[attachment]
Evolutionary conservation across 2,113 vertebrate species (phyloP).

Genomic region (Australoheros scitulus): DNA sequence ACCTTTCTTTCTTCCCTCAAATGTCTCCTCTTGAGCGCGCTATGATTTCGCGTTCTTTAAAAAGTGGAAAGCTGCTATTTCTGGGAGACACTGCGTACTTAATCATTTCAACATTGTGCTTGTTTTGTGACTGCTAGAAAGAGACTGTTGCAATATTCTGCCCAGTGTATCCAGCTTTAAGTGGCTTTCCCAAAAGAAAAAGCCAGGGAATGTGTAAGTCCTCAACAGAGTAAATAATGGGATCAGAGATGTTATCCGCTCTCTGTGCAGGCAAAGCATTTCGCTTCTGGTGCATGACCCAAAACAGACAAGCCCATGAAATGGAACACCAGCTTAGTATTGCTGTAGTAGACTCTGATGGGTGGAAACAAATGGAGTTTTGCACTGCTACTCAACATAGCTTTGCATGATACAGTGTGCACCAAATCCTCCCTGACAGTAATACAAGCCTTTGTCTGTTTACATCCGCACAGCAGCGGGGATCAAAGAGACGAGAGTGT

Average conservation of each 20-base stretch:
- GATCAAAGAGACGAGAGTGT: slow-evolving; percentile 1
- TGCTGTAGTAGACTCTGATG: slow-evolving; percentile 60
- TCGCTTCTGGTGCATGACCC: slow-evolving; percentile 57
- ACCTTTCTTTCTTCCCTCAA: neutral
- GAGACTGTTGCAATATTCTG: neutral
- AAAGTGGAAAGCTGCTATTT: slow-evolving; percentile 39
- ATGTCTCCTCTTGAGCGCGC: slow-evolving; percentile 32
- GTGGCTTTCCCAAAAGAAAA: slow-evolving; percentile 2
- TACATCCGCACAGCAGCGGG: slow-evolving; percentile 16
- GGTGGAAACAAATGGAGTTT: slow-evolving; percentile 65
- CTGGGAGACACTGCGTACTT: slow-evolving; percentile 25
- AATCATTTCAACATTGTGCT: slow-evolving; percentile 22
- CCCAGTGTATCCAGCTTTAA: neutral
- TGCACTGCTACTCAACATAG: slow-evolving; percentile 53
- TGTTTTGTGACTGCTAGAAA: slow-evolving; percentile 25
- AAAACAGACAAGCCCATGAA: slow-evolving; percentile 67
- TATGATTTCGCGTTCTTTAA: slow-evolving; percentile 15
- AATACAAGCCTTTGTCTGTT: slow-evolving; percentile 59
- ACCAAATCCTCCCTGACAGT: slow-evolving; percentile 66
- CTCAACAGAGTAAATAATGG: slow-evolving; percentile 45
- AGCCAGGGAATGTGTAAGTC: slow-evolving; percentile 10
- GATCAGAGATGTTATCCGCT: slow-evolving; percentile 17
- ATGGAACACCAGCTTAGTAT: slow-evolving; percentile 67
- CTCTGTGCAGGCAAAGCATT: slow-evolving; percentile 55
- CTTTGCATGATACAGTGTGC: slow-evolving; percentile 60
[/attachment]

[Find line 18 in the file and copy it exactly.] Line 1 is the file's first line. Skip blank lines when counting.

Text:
- TGTTTTGTGACTGCTAGAAA: slow-evolving; percentile 25